Abstract 331: Non-invasive Detection of Coronary Artery Disease Using Blood Oxygen Level-dependent Magnetic Resonance Imaging at 3 Tesla
BACKGROUND: By exploiting the paramagnetic properties of deoxyhemoglobin, blood oxygen level-dependent (BOLD) MRI can be used to determine myocardial oxygenation. In this study involving human subjects, we used BOLD and perfusion MRI at 3 Tesla to investigate the relationship between coronary artery stenosis, myocardial perfusion and tissue oxygenation. We sought
to define a threshold for BOLD MRI to identify myocardium subtended by coronary stenosis, and
to determine its diagnostic accuracy in patients with suspected CAD.
METHODS: Ischemic thresholds for BOLD and first-pass perfusion imaging were determined in 25 patients (age 61±7) with known CAD and 20 normal volunteers (age 53±7). These thresholds were then applied in a consecutive series of 60 patients with suspected CAD, in whom diagnostic angiography was scheduled to investigate exertional chest pain. For BOLD MRI, short-axis images were acquired at rest and stress (4–5 minutes intravenous adenosine, 140μg/kg/min) using a T2-prepared SSFP sequence. First-pass perfusion imaging was then performed in the same slice locations following intravenous Gadolinium-DTPA bolus injections (0.04mmol/kg). Absolute quantification of perfusion was performed using model-independent deconvolution. For BOLD analysis, stress signal intensity (SI) was indexed to resting SI using a segmental approach. QCA was used to evaluate segmental coronary stenosis: a reduction in luminal diameter of > 50% was deemed significant.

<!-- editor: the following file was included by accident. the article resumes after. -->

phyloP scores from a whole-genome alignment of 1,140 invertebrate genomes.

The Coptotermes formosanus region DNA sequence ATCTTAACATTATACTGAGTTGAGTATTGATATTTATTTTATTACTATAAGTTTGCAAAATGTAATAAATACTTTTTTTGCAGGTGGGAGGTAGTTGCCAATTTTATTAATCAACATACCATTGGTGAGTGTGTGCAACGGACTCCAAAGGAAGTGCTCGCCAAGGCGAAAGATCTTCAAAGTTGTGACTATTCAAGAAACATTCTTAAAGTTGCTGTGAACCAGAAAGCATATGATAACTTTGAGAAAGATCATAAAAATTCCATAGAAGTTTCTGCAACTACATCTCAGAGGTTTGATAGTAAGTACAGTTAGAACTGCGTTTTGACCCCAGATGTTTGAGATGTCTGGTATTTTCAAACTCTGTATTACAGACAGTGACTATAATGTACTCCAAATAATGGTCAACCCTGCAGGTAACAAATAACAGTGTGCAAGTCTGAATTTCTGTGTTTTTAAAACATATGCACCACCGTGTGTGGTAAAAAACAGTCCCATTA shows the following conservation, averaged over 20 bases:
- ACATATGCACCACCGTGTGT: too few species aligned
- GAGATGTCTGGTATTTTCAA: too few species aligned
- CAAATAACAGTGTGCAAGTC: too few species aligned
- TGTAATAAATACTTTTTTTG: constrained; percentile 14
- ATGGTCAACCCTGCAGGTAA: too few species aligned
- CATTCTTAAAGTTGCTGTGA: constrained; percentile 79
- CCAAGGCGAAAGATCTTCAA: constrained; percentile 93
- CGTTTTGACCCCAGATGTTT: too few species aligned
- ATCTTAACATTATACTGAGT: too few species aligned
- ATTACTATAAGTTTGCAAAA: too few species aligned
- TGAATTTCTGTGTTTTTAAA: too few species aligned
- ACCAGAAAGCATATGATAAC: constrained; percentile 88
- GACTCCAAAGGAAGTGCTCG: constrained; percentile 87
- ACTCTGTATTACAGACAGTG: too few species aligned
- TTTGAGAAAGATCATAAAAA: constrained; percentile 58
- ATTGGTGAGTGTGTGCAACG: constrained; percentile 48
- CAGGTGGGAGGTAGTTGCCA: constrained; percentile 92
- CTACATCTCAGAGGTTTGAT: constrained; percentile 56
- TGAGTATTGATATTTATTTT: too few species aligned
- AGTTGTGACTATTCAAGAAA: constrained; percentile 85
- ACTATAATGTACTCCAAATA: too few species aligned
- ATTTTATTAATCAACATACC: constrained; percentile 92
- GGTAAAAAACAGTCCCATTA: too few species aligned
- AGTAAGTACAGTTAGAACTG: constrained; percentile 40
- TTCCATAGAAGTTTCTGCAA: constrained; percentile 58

RESULTS: In the validation arm, taking QCA as the gold standard, cut-off values to define ischemic segments were derived for hyperemic myocardial blood flow (<2.1ml/min/g - AUC 0.72) and BOLD SI change (<5.2% -AUC 0.64). In the prospective arm, the complete imaging protocol was performed in 57 individuals (age 61±9, CAD prevalence 68%). On a per subject basis, applying the BOLD SI threshold provided diagnostic accuracy 83%, sensitivity 94% and specificity 56% for the detection of CAD (compared with 84%, 95% and 61%, respectively for perfusion imaging). On a per subject basis, agreement between BOLD and perfusion imaging was 81%.
CONCLUSION: BOLD imaging at 3 Tesla is comparable with first-pass perfusion imaging, and yields favorable diagnostic accuracy in the detection of significant CAD.